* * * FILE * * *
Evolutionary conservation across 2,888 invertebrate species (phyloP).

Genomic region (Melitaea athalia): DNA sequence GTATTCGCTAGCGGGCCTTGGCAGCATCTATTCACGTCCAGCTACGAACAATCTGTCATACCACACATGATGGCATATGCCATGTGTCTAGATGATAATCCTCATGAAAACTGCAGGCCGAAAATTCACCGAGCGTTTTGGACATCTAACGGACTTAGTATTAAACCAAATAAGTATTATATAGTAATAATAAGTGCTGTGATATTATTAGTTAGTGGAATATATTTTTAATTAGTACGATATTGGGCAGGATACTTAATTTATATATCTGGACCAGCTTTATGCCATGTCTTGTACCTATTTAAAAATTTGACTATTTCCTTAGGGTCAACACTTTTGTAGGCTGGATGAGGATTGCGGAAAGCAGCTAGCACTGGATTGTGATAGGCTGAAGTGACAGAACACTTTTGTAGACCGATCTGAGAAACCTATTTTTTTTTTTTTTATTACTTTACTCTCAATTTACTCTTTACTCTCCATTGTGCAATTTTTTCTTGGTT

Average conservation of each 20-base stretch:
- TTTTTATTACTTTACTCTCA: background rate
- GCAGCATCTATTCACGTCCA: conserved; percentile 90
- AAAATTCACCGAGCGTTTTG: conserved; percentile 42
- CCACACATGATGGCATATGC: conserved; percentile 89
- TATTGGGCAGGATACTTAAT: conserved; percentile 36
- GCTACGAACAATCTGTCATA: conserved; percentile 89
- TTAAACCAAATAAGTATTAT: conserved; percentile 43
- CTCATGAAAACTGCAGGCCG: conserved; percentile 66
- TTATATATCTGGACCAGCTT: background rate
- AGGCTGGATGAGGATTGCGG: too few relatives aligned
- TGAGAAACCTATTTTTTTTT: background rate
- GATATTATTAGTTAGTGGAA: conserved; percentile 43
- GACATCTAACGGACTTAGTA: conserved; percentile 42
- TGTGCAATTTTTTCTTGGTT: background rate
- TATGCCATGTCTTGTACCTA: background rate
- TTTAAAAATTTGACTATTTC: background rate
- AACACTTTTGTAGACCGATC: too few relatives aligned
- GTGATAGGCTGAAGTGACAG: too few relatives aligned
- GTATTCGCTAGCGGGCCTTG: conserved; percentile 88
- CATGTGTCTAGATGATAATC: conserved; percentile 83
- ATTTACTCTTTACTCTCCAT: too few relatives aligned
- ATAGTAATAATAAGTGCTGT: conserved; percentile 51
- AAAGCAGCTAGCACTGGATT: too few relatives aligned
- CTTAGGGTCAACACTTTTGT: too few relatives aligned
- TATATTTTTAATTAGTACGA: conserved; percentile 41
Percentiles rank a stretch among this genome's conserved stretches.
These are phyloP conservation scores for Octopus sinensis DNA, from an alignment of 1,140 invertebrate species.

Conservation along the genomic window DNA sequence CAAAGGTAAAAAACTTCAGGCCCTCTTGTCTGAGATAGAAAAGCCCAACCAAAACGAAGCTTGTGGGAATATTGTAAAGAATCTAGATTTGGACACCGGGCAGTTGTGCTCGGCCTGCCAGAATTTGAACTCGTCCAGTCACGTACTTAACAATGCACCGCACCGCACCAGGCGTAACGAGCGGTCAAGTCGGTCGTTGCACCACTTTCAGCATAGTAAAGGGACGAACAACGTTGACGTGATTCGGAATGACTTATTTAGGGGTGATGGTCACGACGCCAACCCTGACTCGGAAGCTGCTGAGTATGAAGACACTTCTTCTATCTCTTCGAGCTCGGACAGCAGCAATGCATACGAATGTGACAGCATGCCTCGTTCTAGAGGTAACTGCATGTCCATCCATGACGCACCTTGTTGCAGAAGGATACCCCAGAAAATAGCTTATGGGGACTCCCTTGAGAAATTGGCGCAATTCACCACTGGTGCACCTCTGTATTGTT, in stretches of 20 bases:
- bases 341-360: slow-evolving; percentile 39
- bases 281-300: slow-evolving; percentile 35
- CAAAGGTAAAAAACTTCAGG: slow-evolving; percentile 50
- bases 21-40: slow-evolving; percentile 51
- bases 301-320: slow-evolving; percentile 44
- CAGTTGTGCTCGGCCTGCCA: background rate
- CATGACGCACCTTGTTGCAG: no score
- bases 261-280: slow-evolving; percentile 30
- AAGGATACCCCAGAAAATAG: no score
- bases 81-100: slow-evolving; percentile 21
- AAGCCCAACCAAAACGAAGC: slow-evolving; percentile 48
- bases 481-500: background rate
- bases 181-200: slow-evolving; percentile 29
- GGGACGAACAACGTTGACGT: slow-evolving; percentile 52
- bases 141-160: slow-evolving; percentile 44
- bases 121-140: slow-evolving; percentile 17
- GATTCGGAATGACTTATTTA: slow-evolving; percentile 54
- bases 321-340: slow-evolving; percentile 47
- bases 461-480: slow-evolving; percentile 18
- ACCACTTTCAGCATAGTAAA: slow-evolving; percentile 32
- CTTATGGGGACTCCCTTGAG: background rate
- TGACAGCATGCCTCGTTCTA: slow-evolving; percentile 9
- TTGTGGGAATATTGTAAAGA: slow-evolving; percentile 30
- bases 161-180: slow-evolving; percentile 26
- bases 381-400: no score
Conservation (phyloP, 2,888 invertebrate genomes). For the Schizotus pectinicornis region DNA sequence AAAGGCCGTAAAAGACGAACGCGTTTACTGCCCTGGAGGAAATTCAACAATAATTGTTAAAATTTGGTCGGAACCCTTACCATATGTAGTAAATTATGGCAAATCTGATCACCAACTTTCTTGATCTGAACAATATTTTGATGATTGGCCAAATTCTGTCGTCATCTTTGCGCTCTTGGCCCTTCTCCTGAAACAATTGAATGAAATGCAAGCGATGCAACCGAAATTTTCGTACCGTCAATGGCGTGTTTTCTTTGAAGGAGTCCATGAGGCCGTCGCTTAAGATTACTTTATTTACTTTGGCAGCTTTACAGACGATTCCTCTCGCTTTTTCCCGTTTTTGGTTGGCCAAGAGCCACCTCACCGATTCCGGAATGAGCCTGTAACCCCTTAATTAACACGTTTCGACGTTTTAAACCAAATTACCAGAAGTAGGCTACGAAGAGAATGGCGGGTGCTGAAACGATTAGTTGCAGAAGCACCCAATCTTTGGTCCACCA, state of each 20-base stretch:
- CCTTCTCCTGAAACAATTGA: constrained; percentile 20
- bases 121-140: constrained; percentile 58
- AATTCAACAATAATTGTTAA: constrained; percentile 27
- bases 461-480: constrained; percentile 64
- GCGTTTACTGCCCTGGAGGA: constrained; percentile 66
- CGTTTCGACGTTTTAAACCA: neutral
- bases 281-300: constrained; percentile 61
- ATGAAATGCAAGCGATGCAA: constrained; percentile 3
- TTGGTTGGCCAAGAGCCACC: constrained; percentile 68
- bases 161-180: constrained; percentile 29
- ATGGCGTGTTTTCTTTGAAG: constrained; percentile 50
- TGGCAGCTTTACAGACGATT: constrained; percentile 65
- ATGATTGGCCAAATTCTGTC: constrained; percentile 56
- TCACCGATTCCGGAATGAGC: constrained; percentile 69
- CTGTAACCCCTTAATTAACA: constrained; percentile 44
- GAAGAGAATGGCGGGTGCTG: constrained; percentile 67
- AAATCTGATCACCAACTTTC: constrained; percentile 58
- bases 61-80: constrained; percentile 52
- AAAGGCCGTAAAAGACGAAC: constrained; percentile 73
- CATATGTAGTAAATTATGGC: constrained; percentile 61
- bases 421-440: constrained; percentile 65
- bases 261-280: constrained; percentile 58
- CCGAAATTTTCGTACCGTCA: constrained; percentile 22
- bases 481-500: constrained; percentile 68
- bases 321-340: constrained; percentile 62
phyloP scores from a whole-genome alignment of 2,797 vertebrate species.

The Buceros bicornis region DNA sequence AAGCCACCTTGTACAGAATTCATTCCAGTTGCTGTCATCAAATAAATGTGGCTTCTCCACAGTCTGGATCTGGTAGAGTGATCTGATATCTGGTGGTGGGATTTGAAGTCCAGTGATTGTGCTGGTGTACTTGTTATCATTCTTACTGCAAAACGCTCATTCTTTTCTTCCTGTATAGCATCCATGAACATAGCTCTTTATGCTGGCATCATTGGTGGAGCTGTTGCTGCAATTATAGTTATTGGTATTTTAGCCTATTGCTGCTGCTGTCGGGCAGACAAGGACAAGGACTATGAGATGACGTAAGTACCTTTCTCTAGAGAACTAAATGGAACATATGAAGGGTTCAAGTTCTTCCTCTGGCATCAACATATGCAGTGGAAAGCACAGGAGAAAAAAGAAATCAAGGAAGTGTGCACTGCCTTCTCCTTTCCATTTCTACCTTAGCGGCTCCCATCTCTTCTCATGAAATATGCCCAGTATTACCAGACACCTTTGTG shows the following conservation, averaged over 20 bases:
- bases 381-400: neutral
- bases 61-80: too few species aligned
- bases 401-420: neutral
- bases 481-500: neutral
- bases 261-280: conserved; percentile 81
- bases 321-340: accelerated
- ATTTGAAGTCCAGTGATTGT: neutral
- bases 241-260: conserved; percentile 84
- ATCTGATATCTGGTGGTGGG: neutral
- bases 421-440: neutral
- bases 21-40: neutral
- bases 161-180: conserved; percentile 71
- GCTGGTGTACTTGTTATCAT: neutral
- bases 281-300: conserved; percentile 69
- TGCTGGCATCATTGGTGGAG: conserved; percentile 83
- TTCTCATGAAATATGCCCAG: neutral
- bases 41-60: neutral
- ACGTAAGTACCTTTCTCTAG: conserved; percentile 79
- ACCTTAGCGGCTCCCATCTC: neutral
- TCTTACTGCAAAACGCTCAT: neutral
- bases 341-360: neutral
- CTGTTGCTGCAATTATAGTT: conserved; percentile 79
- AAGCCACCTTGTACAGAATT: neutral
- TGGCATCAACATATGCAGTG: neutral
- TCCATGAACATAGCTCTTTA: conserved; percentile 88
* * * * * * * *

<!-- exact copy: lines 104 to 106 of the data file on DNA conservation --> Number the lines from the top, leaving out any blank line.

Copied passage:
- TCTTACTGCAAAACGCTCAT: neutral
- bases 341-360: neutral
- CTGTTGCTGCAATTATAGTT: conserved; percentile 79